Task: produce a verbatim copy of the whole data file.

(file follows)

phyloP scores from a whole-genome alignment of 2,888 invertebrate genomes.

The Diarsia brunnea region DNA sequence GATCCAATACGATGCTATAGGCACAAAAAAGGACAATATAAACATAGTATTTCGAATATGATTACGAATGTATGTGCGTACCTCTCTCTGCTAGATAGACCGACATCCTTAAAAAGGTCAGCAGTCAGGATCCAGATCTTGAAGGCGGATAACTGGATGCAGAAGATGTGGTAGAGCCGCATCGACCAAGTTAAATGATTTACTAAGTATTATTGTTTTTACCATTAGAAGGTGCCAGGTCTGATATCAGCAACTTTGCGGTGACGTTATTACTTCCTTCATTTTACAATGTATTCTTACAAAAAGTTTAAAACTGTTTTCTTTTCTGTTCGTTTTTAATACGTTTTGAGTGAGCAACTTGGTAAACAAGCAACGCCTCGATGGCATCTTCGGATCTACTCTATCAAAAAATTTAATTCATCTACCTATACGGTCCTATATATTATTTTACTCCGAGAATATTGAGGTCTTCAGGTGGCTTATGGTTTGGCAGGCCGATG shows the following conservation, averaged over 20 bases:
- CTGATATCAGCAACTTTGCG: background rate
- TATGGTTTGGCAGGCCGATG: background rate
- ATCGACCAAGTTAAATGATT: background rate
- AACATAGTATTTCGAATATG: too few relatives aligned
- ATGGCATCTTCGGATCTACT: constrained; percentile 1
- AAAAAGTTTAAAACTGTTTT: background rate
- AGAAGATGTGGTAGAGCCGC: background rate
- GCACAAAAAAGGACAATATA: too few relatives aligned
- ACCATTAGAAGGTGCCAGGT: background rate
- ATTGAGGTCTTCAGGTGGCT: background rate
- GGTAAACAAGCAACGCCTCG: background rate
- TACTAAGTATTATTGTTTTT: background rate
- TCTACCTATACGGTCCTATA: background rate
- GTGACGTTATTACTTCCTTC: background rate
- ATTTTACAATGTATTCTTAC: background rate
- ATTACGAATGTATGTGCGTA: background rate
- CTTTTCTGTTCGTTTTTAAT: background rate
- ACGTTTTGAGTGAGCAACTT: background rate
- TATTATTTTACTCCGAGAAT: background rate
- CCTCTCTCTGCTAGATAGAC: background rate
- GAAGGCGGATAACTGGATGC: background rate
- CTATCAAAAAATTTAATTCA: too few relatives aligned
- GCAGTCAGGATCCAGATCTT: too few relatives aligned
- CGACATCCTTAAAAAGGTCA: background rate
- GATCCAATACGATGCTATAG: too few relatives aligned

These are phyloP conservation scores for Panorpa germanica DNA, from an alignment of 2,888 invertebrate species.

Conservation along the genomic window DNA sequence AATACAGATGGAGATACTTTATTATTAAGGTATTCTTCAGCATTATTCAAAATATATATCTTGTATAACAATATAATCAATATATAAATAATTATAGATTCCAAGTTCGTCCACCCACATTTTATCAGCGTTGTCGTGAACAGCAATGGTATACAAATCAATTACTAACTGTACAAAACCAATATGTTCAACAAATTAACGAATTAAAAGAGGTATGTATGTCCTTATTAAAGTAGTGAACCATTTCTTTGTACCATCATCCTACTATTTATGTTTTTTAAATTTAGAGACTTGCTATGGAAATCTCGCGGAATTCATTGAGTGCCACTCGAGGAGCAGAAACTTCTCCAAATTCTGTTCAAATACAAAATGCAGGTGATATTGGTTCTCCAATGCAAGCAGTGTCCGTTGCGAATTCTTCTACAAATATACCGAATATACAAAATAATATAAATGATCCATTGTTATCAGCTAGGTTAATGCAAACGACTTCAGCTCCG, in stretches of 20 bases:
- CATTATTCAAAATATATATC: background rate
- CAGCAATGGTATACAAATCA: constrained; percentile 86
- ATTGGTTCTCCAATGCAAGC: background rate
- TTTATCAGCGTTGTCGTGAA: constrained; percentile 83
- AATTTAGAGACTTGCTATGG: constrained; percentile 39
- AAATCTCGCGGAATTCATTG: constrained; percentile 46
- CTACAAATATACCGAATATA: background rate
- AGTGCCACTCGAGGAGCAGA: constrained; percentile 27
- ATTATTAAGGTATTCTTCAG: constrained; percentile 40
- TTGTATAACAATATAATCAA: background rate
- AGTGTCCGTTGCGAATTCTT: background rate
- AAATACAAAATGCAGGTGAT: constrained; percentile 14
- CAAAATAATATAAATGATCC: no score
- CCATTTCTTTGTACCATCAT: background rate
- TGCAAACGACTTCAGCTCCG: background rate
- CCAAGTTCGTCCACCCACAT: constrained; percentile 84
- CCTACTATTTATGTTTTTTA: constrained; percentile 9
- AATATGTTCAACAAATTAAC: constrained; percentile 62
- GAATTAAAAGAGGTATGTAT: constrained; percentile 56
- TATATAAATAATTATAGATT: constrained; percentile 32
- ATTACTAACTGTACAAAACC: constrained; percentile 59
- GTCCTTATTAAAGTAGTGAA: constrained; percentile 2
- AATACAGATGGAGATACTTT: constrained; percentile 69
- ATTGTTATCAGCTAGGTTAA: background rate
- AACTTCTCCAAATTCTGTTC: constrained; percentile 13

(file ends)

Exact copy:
phyloP scores from a whole-genome alignment of 2,888 invertebrate genomes.

The Diarsia brunnea region DNA sequence GATCCAATACGATGCTATAGGCACAAAAAAGGACAATATAAACATAGTATTTCGAATATGATTACGAATGTATGTGCGTACCTCTCTCTGCTAGATAGACCGACATCCTTAAAAAGGTCAGCAGTCAGGATCCAGATCTTGAAGGCGGATAACTGGATGCAGAAGATGTGGTAGAGCCGCATCGACCAAGTTAAATGATTTACTAAGTATTATTGTTTTTACCATTAGAAGGTGCCAGGTCTGATATCAGCAACTTTGCGGTGACGTTATTACTTCCTTCATTTTACAATGTATTCTTACAAAAAGTTTAAAACTGTTTTCTTTTCTGTTCGTTTTTAATACGTTTTGAGTGAGCAACTTGGTAAACAAGCAACGCCTCGATGGCATCTTCGGATCTACTCTATCAAAAAATTTAATTCATCTACCTATACGGTCCTATATATTATTTTACTCCGAGAATATTGAGGTCTTCAGGTGGCTTATGGTTTGGCAGGCCGATG shows the following conservation, averaged over 20 bases:
- CTGATATCAGCAACTTTGCG: background rate
- TATGGTTTGGCAGGCCGATG: background rate
- ATCGACCAAGTTAAATGATT: background rate
- AACATAGTATTTCGAATATG: too few relatives aligned
- ATGGCATCTTCGGATCTACT: constrained; percentile 1
- AAAAAGTTTAAAACTGTTTT: background rate
- AGAAGATGTGGTAGAGCCGC: background rate
- GCACAAAAAAGGACAATATA: too few relatives aligned
- ACCATTAGAAGGTGCCAGGT: background rate
- ATTGAGGTCTTCAGGTGGCT: background rate
- GGTAAACAAGCAACGCCTCG: background rate
- TACTAAGTATTATTGTTTTT: background rate
- TCTACCTATACGGTCCTATA: background rate
- GTGACGTTATTACTTCCTTC: background rate
- ATTTTACAATGTATTCTTAC: background rate
- ATTACGAATGTATGTGCGTA: background rate
- CTTTTCTGTTCGTTTTTAAT: background rate
- ACGTTTTGAGTGAGCAACTT: background rate
- TATTATTTTACTCCGAGAAT: background rate
- CCTCTCTCTGCTAGATAGAC: background rate
- GAAGGCGGATAACTGGATGC: background rate
- CTATCAAAAAATTTAATTCA: too few relatives aligned
- GCAGTCAGGATCCAGATCTT: too few relatives aligned
- CGACATCCTTAAAAAGGTCA: background rate
- GATCCAATACGATGCTATAG: too few relatives aligned

These are phyloP conservation scores for Panorpa germanica DNA, from an alignment of 2,888 invertebrate species.

Conservation along the genomic window DNA sequence AATACAGATGGAGATACTTTATTATTAAGGTATTCTTCAGCATTATTCAAAATATATATCTTGTATAACAATATAATCAATATATAAATAATTATAGATTCCAAGTTCGTCCACCCACATTTTATCAGCGTTGTCGTGAACAGCAATGGTATACAAATCAATTACTAACTGTACAAAACCAATATGTTCAACAAATTAACGAATTAAAAGAGGTATGTATGTCCTTATTAAAGTAGTGAACCATTTCTTTGTACCATCATCCTACTATTTATGTTTTTTAAATTTAGAGACTTGCTATGGAAATCTCGCGGAATTCATTGAGTGCCACTCGAGGAGCAGAAACTTCTCCAAATTCTGTTCAAATACAAAATGCAGGTGATATTGGTTCTCCAATGCAAGCAGTGTCCGTTGCGAATTCTTCTACAAATATACCGAATATACAAAATAATATAAATGATCCATTGTTATCAGCTAGGTTAATGCAAACGACTTCAGCTCCG, in stretches of 20 bases:
- CATTATTCAAAATATATATC: background rate
- CAGCAATGGTATACAAATCA: constrained; percentile 86
- ATTGGTTCTCCAATGCAAGC: background rate
- TTTATCAGCGTTGTCGTGAA: constrained; percentile 83
- AATTTAGAGACTTGCTATGG: constrained; percentile 39
- AAATCTCGCGGAATTCATTG: constrained; percentile 46
- CTACAAATATACCGAATATA: background rate
- AGTGCCACTCGAGGAGCAGA: constrained; percentile 27
- ATTATTAAGGTATTCTTCAG: constrained; percentile 40
- TTGTATAACAATATAATCAA: background rate
- AGTGTCCGTTGCGAATTCTT: background rate
- AAATACAAAATGCAGGTGAT: constrained; percentile 14
- CAAAATAATATAAATGATCC: no score
- CCATTTCTTTGTACCATCAT: background rate
- TGCAAACGACTTCAGCTCCG: background rate
- CCAAGTTCGTCCACCCACAT: constrained; percentile 84
- CCTACTATTTATGTTTTTTA: constrained; percentile 9
- AATATGTTCAACAAATTAAC: constrained; percentile 62
- GAATTAAAAGAGGTATGTAT: constrained; percentile 56
- TATATAAATAATTATAGATT: constrained; percentile 32
- ATTACTAACTGTACAAAACC: constrained; percentile 59
- GTCCTTATTAAAGTAGTGAA: constrained; percentile 2
- AATACAGATGGAGATACTTT: constrained; percentile 69
- ATTGTTATCAGCTAGGTTAA: background rate
- AACTTCTCCAAATTCTGTTC: constrained; percentile 13